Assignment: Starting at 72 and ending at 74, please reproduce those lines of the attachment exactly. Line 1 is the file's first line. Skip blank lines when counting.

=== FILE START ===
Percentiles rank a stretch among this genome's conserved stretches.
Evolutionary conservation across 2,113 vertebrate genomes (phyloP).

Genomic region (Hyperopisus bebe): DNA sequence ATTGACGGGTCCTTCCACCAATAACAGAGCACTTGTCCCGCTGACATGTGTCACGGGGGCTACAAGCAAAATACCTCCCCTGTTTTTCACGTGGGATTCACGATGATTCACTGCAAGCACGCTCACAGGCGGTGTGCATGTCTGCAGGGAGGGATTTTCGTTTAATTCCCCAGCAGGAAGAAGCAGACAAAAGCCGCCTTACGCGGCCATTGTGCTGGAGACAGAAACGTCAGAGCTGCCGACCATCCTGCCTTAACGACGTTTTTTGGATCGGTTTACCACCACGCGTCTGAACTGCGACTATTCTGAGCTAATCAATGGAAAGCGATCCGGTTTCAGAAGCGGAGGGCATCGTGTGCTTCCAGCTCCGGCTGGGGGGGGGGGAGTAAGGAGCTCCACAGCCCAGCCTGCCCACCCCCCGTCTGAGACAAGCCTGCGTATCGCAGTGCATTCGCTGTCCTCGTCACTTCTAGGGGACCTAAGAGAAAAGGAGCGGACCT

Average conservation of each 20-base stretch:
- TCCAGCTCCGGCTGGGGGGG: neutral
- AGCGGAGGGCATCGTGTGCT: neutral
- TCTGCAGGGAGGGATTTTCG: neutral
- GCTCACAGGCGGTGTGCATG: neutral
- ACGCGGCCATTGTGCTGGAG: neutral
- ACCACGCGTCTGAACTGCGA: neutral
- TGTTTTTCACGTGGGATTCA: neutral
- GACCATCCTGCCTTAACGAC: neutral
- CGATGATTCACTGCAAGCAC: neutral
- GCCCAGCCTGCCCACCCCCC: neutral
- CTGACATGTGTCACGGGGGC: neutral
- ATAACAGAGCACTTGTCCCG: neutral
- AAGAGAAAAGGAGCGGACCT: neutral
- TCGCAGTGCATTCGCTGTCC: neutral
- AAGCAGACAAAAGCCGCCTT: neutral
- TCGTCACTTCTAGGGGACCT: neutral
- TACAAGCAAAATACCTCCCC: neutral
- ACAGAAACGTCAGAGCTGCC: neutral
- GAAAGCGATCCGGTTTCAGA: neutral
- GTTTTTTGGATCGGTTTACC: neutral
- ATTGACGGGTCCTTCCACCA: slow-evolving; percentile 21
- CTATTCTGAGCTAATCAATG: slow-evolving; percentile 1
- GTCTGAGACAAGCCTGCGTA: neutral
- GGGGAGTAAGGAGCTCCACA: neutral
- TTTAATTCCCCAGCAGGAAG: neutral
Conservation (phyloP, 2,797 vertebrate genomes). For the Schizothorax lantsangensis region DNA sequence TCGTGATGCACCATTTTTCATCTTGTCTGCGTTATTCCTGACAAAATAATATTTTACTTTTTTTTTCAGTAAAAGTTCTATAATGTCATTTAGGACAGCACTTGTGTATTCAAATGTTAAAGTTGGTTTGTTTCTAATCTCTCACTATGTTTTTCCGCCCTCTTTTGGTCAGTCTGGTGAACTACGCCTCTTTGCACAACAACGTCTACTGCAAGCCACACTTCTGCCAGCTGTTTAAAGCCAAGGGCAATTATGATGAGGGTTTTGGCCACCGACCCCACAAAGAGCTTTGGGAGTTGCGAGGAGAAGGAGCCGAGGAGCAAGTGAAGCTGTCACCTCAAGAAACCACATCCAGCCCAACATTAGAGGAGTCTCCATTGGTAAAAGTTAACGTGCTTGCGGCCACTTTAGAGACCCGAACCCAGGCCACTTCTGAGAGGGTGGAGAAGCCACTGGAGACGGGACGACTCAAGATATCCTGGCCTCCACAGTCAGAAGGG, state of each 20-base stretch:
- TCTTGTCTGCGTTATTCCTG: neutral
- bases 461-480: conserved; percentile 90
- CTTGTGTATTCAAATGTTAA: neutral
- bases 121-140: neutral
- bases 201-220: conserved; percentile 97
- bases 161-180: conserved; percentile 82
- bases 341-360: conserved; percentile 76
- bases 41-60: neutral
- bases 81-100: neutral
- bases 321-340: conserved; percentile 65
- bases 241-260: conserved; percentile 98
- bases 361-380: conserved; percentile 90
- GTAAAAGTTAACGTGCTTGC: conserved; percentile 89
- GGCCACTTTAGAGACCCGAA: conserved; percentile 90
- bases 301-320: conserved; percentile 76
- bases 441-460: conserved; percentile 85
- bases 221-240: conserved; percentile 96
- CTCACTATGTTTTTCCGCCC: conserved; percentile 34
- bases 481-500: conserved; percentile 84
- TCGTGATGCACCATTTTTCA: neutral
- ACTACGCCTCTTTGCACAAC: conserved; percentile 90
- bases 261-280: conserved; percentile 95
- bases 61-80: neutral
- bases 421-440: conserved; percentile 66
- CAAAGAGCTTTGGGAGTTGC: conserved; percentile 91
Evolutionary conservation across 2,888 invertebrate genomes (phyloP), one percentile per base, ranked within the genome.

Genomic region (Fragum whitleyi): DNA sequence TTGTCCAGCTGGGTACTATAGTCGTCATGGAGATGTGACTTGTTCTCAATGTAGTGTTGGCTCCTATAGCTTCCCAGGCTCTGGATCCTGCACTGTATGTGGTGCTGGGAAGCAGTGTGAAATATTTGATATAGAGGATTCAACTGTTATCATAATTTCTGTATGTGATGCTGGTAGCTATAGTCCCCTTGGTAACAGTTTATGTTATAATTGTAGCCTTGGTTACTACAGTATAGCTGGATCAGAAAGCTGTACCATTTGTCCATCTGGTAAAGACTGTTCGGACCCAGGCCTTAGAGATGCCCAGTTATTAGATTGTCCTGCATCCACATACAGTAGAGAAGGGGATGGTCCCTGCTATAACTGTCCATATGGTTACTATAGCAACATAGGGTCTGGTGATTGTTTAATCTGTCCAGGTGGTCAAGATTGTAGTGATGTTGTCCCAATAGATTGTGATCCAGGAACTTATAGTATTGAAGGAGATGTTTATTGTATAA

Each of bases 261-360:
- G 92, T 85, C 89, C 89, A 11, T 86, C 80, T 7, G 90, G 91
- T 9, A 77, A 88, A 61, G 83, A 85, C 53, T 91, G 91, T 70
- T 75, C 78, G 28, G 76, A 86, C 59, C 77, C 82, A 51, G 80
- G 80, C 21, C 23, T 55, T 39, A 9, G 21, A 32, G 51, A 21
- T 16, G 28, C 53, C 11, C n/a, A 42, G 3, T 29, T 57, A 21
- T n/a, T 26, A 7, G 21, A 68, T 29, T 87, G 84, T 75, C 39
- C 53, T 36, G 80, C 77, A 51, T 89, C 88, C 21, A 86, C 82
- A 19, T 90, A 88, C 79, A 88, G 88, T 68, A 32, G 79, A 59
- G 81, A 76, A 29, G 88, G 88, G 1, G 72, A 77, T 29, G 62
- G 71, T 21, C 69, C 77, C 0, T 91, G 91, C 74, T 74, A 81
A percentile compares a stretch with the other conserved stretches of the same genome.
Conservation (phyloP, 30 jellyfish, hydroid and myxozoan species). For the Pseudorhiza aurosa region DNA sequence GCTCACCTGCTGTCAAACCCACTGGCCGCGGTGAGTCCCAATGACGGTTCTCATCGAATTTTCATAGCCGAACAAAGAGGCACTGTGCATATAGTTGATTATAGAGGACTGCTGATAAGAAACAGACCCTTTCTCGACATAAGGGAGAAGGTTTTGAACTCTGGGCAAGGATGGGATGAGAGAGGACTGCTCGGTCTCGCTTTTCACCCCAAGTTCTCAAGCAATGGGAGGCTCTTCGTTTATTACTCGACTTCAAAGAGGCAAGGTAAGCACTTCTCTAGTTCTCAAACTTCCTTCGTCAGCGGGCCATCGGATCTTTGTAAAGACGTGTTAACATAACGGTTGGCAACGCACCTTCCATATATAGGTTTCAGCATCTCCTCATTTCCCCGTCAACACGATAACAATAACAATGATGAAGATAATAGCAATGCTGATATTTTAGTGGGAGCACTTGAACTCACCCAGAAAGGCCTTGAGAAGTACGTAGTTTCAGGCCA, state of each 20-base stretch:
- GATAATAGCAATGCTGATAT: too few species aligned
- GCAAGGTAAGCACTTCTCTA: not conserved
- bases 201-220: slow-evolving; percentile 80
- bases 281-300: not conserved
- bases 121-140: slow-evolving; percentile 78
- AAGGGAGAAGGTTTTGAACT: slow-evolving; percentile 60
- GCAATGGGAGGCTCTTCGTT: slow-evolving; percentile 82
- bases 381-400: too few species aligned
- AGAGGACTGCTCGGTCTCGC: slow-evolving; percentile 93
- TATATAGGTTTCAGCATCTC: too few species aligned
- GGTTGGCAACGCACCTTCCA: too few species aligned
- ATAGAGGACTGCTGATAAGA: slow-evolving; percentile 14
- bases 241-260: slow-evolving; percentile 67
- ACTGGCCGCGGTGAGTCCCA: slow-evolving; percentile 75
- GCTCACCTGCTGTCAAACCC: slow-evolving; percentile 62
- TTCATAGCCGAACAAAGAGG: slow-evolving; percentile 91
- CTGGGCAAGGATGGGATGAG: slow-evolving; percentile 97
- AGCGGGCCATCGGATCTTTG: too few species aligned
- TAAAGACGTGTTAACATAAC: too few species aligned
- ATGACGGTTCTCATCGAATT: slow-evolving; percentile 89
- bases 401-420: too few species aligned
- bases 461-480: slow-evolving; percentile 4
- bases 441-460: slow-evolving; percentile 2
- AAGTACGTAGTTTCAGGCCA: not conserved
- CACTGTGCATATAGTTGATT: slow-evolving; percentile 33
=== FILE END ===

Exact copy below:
- GCAAGGTAAGCACTTCTCTA: not conserved
- bases 201-220: slow-evolving; percentile 80
- bases 281-300: not conserved